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Neo-Cold Warriors | The Nation

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Neo-Cold Warriors

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Russian President Vladimir Putin.

About the Author

Stephen F. Cohen
Stephen F. Cohen is a professor emeritus at New York University and Princeton University. His ...

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Fallacies of US policy may be leading to war with Russia.

Though recklessly indifferent to America's vital interests, the September 30 issue of The Weekly Standard made my day. Its scurrilous response to my article "Demonizing Putin Endangers America's Security," posted on thenation.com on September 16, amply illustrates my longstanding argument that the US-Russian cold war is on again—or never ended—especially in the American political-media establishment.

The Weekly Standard's assault on my article—reflexively including The Nation and my patriotism—is a quintessential example of cold-war thinking and debased discourse. On one level, it ignores entirely the matter of America's national security—my point that the wide-spread media denigration of Vladimir Putin may lead Washington to reject, or otherwise subvert, the Russian leader's proposal to avoid war by putting Syria's chemical weapons under international control. Only very bad consequences can result from yet another American war in the Middle East, but in this the missile-ready Weekly Standard, which remains silent about its role in the disastrous US war in Iraq, has no interest whatsoever. Its sole purpose instead is to allege that "defending the peace-loving Russians" is something "in which The Nation has specialized since October 1917." (Today's American cold warriors usually focus on events after 1945, but The Weekly Standard's obsessions are nearly centennial.)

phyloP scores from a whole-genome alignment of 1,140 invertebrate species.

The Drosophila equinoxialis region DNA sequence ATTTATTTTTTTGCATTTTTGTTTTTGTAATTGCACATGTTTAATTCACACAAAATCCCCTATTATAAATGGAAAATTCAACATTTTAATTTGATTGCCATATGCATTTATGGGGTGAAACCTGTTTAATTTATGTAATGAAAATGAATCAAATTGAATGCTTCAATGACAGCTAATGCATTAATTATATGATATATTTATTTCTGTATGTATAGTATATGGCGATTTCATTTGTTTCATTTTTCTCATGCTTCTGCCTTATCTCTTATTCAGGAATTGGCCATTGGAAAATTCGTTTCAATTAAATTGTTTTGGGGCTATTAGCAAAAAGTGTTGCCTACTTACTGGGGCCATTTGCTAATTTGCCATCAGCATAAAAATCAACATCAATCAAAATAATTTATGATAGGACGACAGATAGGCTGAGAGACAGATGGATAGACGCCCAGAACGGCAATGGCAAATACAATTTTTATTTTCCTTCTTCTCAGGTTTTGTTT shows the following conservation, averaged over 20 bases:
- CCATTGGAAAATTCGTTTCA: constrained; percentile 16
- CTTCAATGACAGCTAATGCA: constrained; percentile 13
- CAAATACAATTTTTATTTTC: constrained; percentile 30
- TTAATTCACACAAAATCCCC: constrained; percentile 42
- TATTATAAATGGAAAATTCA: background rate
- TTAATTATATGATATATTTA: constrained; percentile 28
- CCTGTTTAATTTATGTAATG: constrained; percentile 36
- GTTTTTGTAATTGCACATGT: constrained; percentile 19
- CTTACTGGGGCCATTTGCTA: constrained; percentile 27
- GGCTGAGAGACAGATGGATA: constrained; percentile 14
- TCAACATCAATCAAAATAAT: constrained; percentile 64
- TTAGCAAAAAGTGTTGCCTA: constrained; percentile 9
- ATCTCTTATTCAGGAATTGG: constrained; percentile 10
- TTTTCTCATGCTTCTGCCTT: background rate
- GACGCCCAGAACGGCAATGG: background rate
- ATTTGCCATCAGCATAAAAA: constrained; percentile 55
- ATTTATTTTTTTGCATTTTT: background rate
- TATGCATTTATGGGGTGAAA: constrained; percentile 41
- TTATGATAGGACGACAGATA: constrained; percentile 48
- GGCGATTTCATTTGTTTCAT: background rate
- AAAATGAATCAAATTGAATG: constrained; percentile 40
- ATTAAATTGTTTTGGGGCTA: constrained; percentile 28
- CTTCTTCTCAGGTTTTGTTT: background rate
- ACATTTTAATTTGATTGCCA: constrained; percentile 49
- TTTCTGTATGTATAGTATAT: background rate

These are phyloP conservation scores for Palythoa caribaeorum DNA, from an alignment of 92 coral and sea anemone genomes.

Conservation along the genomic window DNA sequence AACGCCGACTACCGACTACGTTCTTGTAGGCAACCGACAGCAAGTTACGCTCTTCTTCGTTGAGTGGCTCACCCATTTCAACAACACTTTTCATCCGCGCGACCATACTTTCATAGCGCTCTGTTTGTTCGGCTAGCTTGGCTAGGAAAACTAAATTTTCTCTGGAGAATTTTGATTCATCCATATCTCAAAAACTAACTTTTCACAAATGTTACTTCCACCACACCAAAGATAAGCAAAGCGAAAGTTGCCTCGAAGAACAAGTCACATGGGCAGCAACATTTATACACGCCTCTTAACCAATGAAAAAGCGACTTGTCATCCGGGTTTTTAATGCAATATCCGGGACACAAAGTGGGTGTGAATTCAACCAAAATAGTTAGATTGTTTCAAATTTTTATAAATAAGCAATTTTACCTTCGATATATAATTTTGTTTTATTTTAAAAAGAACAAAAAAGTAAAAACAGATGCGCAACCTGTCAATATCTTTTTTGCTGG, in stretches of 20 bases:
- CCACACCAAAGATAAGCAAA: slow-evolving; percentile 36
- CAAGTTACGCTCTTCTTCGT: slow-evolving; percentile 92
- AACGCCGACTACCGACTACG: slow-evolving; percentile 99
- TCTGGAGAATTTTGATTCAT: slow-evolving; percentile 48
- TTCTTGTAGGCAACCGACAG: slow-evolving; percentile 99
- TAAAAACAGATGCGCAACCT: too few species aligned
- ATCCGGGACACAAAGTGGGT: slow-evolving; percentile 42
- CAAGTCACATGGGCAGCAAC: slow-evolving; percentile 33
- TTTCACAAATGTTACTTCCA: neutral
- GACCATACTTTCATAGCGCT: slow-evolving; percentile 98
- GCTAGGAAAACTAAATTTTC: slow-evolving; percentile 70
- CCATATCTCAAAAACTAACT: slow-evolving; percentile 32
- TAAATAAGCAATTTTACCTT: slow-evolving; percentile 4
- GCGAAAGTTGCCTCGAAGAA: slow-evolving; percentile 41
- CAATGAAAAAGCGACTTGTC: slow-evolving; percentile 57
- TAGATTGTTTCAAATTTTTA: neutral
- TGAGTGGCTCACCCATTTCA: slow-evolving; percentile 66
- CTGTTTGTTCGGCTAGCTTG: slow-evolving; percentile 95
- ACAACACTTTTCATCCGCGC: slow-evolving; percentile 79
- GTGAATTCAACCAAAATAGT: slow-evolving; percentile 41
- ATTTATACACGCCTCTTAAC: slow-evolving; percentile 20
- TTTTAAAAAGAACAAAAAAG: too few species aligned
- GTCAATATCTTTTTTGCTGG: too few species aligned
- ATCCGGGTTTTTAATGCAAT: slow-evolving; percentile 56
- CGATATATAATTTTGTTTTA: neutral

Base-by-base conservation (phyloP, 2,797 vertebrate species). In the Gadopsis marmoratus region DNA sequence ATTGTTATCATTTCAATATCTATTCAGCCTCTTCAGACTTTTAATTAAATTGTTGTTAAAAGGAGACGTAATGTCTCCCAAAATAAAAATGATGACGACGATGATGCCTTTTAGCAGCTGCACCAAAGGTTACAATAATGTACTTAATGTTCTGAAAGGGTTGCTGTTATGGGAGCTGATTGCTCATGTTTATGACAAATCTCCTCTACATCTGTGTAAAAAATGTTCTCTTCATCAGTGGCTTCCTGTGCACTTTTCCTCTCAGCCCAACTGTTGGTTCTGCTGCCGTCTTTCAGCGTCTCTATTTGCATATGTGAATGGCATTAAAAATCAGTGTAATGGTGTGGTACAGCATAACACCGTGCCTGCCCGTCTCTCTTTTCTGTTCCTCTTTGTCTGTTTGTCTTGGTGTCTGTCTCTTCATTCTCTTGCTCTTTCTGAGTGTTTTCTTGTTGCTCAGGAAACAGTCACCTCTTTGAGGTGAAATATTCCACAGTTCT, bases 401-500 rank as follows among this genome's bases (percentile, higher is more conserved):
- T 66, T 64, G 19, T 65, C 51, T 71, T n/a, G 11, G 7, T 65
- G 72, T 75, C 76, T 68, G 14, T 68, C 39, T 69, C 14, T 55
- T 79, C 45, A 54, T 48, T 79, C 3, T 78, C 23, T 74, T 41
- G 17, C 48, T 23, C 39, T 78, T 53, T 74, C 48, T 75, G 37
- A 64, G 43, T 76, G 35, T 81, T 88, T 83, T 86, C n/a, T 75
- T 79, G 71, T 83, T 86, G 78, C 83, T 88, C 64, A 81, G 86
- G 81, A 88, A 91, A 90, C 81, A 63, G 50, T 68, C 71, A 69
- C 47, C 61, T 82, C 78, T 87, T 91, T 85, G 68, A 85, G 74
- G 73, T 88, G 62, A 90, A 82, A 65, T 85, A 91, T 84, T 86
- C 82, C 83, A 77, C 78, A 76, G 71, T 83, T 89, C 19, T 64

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For my thesis, things then get even better, as predictable cold-war era personal slurs follow. It turns out that I have managed "to evolve from a Soviet apologist into a Russian nationalist." And this because I, and The Nation, have always had "contempt for the United States" and "hostility to the land of [our] birth." No need to point out that this kind of political defamation is straight from the McCarthy era, but I will exercise a personal privilege: Having grown up in Kentucky, attended college in Indiana, lived for some time in Florida, taught for thirty years in New Jersey and lived even longer in New York, states for which I retain considerable affection, I hereby testify that The Weekly Standard's cold-war repetitions are both preposterous and, in regard to our national interests, un-American.

Stephen F. Cohen writes about why demonizing Russia threatens US national security.

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